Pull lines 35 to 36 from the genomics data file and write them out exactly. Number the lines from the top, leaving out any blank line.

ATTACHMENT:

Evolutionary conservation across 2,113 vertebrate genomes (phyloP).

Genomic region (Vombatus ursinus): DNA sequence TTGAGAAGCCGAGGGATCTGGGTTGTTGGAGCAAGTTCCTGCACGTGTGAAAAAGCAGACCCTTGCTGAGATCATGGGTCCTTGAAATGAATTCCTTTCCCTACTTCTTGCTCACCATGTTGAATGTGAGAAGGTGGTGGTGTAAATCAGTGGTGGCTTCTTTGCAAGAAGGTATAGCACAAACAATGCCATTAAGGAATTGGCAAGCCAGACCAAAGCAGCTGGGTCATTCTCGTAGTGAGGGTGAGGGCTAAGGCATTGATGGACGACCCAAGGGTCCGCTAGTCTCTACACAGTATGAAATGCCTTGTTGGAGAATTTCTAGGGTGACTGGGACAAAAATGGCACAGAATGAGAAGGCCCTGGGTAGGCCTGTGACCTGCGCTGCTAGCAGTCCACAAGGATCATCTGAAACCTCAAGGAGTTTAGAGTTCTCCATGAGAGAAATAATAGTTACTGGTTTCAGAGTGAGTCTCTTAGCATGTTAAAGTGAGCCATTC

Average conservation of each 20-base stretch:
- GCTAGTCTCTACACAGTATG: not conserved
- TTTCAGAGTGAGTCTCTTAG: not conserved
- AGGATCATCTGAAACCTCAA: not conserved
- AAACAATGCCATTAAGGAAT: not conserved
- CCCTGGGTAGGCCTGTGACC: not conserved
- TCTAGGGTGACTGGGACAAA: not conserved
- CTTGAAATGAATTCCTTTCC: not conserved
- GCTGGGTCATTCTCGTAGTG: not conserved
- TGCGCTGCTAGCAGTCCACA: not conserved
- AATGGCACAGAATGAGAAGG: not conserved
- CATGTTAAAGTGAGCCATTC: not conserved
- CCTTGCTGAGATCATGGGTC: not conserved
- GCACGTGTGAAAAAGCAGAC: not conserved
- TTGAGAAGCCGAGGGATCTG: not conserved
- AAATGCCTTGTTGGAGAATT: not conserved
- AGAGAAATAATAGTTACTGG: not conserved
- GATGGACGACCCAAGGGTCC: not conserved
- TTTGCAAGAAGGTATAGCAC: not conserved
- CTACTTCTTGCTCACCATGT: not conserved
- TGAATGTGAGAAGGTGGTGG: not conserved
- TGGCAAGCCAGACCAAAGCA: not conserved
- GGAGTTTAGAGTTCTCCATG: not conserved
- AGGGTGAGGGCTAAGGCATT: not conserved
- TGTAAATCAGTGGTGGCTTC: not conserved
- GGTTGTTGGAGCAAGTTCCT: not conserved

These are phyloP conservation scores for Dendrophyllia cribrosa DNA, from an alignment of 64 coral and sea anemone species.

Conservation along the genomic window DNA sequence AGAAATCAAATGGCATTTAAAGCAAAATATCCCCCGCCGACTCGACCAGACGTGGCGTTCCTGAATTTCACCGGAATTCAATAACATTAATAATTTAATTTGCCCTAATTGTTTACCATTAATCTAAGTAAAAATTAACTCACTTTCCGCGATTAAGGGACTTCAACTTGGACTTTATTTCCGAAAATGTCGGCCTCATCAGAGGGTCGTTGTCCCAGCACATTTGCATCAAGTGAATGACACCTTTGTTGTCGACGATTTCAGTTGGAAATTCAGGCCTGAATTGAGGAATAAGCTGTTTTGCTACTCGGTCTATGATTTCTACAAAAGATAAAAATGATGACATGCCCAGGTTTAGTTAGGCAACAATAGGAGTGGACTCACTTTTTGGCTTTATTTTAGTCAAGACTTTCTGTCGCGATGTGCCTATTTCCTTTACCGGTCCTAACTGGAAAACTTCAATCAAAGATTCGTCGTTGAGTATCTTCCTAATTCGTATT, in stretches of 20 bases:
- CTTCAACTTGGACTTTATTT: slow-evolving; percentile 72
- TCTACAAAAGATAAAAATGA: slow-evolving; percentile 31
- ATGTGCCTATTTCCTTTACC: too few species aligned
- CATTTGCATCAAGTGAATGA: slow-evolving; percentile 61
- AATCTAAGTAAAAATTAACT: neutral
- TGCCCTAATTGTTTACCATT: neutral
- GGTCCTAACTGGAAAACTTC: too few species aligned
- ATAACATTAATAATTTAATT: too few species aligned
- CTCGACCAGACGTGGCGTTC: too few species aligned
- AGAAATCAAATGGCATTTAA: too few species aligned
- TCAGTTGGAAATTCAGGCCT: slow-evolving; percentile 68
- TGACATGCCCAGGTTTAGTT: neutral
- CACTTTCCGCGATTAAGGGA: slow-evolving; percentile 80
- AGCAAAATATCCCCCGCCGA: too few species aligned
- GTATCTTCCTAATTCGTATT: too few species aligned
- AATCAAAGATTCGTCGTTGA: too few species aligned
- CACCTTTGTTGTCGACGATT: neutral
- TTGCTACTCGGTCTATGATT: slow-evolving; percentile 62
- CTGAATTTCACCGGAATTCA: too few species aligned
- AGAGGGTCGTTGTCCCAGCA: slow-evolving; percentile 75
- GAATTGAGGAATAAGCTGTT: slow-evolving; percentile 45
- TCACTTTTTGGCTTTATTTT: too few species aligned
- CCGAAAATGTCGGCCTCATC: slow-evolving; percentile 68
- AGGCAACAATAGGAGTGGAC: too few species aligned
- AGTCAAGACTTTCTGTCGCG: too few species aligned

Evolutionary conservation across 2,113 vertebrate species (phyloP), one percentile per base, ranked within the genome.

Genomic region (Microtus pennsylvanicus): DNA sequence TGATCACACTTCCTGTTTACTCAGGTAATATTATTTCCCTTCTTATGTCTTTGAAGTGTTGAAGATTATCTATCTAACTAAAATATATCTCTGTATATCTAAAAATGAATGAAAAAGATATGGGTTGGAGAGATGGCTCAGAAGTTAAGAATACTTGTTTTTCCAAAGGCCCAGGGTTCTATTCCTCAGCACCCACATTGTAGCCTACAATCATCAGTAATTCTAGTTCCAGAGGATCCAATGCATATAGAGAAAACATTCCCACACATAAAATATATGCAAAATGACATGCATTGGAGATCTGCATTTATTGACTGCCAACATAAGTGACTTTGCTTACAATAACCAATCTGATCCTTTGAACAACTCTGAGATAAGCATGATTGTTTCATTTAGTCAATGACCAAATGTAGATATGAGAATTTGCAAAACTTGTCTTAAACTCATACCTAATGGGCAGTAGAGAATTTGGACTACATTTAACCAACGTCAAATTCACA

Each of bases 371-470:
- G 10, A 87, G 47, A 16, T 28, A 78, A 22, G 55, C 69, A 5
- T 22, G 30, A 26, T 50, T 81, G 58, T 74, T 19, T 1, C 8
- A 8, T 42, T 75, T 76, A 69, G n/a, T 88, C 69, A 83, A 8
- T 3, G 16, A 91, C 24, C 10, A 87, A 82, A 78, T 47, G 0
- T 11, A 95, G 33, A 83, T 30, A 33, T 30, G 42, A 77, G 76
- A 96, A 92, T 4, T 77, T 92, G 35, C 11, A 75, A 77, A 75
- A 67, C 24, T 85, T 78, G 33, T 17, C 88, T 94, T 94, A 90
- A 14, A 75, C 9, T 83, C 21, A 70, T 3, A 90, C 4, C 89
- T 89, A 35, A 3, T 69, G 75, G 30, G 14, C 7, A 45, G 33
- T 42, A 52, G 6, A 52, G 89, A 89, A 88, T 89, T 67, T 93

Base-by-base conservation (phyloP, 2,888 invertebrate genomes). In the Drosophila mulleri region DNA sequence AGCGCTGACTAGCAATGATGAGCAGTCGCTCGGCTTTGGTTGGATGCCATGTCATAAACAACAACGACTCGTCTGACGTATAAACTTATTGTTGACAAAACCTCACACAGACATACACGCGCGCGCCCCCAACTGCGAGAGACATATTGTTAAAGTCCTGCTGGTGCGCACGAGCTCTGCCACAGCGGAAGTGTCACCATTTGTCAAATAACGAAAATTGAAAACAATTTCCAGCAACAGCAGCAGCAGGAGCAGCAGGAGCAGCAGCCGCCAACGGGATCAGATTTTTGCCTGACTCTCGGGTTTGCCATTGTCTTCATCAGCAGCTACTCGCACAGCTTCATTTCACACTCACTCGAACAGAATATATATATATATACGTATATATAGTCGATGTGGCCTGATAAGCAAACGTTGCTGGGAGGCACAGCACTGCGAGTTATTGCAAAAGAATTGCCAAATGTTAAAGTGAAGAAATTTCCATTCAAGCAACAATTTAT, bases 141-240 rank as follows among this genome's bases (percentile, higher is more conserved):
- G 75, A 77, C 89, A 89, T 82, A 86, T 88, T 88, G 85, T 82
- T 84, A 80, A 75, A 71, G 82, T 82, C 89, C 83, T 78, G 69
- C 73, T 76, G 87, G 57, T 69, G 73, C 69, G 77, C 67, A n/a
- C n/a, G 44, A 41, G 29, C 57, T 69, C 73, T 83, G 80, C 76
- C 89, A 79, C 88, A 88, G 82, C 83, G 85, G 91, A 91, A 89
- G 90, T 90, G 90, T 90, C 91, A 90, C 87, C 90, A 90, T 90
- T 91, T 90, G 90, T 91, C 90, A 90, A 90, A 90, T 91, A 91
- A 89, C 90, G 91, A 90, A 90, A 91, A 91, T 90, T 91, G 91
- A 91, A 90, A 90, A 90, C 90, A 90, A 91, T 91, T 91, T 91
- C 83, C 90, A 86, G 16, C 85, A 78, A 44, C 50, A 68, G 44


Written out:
- AATCTAAGTAAAAATTAACT: neutral
- TGCCCTAATTGTTTACCATT: neutral